Based on my past experiences, I really should have known better about Bloglines. Then again, Google (despite their little faux pas from time to time) has been pretty upfront with how they use your information, how to delete accounts, how to maintain your information, and how to remove your account from one of their online sites. Basically, Google has been, for the most part, fair. (See Google’s Privacy Policy.) I guess I half-expected other companies to be as well, but I guess I really can’t expect that.

I did email Bloglines. I got an auto-reply. *grumble grumble* At least I didn’t give them a lot of information. “Oh, go ‘data harvest’ this, Bloglines! You suck.”

Rant ended.

Bloglines isn’t great in terms of design. Their ‘new’ interface isn’t really better than Google Reader, or a local feed reader for that matter. You can make tab boxes and organize your subscriptions, but there are other feed readers that look better. You also have to remove Bloglines’ cookies from your computer to sign out. Ah well, maybe Bloglines will just shut down its feed reader. It seems like they lost a lot of users anyway, since users thought it was going to be shut down.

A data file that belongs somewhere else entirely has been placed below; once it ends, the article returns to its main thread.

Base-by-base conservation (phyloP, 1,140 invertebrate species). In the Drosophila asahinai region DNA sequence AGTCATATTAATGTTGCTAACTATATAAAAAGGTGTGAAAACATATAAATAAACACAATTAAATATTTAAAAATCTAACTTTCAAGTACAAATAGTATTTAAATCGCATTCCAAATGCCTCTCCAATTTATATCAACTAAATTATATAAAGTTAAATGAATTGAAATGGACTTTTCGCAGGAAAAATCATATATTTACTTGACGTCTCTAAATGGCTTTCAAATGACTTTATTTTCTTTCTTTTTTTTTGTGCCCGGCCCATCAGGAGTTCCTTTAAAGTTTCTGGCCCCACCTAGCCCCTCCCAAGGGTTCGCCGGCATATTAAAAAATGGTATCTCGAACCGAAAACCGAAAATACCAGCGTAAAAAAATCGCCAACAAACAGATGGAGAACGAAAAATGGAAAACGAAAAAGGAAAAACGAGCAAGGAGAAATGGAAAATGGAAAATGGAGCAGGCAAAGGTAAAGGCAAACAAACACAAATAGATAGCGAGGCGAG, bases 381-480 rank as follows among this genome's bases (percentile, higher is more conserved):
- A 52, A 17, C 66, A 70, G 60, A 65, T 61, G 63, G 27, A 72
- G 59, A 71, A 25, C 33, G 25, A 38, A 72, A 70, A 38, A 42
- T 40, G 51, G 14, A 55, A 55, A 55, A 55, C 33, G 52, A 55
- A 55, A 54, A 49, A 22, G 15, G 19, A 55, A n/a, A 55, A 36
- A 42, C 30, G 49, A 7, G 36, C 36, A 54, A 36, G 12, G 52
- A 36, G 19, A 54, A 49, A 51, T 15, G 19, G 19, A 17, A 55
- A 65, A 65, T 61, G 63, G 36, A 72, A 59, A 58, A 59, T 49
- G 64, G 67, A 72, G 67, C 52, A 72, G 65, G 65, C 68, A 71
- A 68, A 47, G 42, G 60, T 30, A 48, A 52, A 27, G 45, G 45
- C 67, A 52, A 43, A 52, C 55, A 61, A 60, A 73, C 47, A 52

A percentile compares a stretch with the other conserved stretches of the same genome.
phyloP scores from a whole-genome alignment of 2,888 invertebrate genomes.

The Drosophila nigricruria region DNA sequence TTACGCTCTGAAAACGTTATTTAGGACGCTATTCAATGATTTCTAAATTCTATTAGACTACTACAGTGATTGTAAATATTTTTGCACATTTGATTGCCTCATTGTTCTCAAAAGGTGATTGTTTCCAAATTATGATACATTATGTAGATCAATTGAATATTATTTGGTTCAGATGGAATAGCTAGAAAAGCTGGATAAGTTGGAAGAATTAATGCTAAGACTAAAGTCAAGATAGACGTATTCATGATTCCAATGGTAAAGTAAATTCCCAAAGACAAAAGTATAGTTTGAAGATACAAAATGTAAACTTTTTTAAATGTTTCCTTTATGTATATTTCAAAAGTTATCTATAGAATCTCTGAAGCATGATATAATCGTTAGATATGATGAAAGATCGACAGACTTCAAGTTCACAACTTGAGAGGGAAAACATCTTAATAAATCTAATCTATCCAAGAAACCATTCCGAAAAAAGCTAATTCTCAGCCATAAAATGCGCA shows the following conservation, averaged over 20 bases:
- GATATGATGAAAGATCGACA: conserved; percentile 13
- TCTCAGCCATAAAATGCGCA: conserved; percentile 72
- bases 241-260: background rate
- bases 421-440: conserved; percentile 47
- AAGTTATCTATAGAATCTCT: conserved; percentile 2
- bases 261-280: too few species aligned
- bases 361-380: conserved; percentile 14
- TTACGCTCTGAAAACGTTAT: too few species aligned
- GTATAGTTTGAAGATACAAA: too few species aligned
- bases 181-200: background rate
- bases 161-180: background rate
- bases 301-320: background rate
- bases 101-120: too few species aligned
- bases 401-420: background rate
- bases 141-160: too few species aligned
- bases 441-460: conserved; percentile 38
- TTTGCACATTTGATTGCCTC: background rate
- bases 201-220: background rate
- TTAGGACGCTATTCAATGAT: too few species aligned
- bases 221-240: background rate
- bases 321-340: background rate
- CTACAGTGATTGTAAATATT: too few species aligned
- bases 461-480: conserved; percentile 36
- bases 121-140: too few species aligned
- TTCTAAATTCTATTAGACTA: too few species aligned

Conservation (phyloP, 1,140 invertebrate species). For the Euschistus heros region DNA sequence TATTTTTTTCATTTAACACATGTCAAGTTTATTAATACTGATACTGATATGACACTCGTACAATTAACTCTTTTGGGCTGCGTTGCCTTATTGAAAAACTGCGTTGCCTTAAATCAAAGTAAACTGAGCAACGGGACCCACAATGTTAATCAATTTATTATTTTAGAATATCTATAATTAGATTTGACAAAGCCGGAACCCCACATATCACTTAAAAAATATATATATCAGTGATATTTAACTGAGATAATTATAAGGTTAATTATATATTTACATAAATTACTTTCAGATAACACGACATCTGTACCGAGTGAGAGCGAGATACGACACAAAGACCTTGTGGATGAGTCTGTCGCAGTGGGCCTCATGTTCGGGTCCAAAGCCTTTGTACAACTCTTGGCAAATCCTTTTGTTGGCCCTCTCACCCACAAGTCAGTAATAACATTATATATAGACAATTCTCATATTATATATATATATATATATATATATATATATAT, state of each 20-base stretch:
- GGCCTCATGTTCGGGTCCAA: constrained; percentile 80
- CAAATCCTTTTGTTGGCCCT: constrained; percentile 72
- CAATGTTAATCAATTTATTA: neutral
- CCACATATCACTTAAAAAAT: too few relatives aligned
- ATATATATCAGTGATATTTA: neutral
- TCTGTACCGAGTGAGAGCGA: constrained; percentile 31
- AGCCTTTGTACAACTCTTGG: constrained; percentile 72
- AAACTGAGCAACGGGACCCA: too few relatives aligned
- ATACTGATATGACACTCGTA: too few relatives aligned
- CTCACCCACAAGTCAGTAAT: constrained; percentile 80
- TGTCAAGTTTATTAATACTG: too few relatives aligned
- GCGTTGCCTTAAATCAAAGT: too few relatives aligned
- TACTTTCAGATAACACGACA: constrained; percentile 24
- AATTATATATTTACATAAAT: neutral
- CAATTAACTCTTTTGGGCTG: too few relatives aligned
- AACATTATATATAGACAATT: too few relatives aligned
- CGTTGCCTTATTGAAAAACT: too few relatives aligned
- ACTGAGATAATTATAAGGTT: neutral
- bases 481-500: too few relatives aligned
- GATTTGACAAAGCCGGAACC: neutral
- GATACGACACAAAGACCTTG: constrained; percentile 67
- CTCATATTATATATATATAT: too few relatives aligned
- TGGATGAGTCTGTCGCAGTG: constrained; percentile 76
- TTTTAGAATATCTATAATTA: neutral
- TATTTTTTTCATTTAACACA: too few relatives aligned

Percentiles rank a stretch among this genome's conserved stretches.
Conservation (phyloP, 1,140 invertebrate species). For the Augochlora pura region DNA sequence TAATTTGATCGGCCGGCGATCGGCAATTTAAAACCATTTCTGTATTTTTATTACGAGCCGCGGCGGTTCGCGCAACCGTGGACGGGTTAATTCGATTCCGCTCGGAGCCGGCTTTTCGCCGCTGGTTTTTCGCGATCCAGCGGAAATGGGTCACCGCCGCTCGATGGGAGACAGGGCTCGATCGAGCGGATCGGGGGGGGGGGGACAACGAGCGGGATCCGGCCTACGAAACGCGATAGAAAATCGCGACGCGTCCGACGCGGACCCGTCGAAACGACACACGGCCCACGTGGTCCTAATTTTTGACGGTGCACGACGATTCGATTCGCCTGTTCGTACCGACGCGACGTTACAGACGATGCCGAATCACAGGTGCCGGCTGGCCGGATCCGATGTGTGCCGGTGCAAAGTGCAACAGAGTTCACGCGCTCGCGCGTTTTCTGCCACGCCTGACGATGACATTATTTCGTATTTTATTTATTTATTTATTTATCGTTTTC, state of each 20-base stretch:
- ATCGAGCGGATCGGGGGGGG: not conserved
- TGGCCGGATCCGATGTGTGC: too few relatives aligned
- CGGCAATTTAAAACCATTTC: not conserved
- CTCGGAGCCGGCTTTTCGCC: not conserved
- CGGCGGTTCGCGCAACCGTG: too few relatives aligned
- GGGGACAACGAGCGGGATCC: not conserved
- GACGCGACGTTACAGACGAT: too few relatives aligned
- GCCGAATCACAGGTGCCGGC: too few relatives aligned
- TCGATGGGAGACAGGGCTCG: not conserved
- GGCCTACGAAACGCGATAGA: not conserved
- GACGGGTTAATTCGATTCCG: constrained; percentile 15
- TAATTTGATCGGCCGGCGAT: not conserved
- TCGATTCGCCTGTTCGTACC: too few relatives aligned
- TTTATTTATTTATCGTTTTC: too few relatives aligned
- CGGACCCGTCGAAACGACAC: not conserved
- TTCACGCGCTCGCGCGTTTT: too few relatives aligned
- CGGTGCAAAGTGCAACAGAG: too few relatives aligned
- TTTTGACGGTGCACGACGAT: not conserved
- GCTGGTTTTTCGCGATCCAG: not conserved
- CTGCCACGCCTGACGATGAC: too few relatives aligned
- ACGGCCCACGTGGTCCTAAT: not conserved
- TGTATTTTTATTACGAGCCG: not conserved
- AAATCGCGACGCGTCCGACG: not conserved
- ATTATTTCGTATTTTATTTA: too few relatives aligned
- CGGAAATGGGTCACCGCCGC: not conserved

Going back to Top 10 Web Based RSS Readers, Plus Some, I briefly looked at the other free feed readers listed there keeping in mind “Oh yeah, I really should look at their Privacy Policies.” No Privacy Policy means I’m not signing up, especially with the services provided by corporations. For smaller sites, it’s important that they have good admin support.

MySyndicaat didn’t seem to have a Privacy Policy. If a link to the Privacy Policy isn’t displayed somewhere on the main page of a site, it kind of says a lot about that site’s attitude towards users’ privacy. About the site’s features – I personally didn’t like the design. The interface doesn’t look like it’d be any better than Google Reader’s. Doesn’t look like there’s any way to archive interesting items.

MyAllTop seems too ad-focused for my tastes. They’ve included “MyAllTop collections” created by “famous/cool friends” for users to see. I don’t necessarily care about this, never mind that I have no idea who these people are: Christina Warren? Fred Wilson? for example. I’m not comfortable with AllTop’s Privacy Policy. To view it, click on ‘Legal’ at the bottom right of their main page. “We retain your MyAlltop account information and the aggregated non-personally identifiable information we collect from you indefinitely. We also retain the comments submitted by users of our blog indefinitely. We do not currently have any purging policy.” MyAllTop does show you how its site works before you sign up, which is nice. See its tutorial page. It doesn’t seem to have a way to archive items either.